Cervical Spondylotic Myelopathy Study
The purpose of the CSM-S study is to determine the optimal surgical approach for patients with multi-level cervical spondylotic myelopathy (CSM). There are no established guidelines for the management of patients with CSM, which represents the most common cause of spinal cord injury and dysfunction in the US and in the world.
The specific aims of the CSM-S study are to test the following hypotheses:
- Ventral surgery is associated with a superior Short Form-36 physical component Score (SF_36 PCS) outcome at one year follow-up compared to dorsal approaches and both ventral and dorsal surgeries improve symptoms of spinal cord dysfunction when measured using the modified Japanese Orthopedic Association Score (mJOA).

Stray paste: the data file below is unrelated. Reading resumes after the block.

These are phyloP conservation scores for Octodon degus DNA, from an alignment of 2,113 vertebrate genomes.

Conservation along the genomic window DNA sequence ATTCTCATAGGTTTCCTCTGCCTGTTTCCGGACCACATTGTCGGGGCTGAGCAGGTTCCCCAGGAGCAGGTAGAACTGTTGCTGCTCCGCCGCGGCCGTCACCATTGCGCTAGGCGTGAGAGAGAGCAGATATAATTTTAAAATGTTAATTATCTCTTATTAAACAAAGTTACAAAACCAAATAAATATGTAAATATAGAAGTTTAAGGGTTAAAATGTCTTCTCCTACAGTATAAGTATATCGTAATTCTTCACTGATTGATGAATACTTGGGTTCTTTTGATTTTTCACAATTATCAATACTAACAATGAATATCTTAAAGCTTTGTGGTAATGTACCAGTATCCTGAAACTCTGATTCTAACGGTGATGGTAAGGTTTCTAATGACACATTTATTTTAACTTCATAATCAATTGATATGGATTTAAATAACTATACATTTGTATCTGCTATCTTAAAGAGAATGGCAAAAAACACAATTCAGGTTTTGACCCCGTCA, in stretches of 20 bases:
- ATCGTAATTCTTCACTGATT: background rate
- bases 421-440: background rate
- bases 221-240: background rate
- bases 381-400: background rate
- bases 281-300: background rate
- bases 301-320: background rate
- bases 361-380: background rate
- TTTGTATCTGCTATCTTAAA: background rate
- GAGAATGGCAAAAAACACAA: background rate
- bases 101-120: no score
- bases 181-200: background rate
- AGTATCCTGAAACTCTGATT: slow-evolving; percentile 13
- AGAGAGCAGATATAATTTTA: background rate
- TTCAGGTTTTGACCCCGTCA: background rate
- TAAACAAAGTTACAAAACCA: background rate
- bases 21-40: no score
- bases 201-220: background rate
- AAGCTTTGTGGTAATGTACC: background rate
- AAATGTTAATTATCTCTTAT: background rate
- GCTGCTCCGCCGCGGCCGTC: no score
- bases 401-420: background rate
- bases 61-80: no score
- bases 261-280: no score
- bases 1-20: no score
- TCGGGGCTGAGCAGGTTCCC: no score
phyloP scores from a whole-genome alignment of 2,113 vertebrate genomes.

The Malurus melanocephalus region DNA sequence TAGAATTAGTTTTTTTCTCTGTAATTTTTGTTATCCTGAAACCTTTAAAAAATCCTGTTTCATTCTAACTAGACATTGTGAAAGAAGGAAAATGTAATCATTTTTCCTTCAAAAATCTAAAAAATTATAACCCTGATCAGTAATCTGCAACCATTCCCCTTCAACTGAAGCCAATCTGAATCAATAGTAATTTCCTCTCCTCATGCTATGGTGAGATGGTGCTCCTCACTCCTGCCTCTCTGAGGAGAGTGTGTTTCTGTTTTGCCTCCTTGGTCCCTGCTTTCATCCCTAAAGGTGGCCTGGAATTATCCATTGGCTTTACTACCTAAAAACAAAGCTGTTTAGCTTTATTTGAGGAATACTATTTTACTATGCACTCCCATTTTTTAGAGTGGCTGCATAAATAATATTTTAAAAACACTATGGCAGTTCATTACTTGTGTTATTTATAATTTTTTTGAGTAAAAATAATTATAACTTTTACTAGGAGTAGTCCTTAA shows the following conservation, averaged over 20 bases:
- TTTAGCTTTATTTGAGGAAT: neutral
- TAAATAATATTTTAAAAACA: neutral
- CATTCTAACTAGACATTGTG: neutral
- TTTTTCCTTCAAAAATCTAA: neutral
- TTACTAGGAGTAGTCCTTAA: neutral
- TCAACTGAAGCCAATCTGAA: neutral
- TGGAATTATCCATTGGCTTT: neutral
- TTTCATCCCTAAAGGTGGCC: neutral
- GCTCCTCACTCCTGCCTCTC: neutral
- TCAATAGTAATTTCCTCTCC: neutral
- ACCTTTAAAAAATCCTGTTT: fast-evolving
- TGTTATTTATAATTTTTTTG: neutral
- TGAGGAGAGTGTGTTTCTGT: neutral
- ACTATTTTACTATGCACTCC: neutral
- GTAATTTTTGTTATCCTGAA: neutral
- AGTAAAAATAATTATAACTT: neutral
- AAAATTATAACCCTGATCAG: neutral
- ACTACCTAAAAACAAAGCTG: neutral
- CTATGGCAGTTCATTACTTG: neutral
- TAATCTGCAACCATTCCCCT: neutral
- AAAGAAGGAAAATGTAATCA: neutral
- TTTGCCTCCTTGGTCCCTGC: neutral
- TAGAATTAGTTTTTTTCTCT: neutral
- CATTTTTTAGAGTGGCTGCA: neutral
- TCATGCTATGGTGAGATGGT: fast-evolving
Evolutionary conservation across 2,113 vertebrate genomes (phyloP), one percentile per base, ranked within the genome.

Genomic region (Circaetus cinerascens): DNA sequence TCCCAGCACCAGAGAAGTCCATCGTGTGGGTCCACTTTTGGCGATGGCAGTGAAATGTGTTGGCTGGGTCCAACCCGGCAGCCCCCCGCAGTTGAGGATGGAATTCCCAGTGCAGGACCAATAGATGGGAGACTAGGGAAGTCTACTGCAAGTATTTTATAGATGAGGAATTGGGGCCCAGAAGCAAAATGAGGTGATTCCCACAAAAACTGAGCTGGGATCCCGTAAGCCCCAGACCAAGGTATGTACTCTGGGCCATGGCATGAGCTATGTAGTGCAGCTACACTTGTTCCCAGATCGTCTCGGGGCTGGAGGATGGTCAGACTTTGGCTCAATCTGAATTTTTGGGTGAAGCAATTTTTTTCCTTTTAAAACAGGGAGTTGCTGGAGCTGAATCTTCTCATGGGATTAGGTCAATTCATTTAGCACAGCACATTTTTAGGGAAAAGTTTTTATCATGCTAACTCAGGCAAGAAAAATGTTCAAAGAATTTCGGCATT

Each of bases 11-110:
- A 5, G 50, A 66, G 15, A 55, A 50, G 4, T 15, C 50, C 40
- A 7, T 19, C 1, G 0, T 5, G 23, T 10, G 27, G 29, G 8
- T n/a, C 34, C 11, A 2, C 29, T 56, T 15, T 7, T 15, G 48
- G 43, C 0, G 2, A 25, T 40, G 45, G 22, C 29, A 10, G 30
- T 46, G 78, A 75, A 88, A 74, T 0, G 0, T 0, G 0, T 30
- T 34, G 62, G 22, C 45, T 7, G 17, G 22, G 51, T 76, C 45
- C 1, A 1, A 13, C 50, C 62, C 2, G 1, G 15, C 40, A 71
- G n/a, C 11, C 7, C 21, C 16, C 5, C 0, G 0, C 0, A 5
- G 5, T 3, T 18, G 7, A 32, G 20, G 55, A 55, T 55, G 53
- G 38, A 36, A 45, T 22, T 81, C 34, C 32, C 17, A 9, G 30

- Health resource utilizations for ventral surgery, dorsal fusion and laminoplasty surgery are different.
- Cervical sagittal balance post-operatively is a significant predictor of SF-36 PCS outcome.
This study is ongoing and final data collection took place in September 2017 for the primary outcome measure. It is expected to conclude in September 2021.
The study’s principal investigator is Zoher Ghogawala, MD, FAANS.
For questions about the CSM-S study, contact NPA.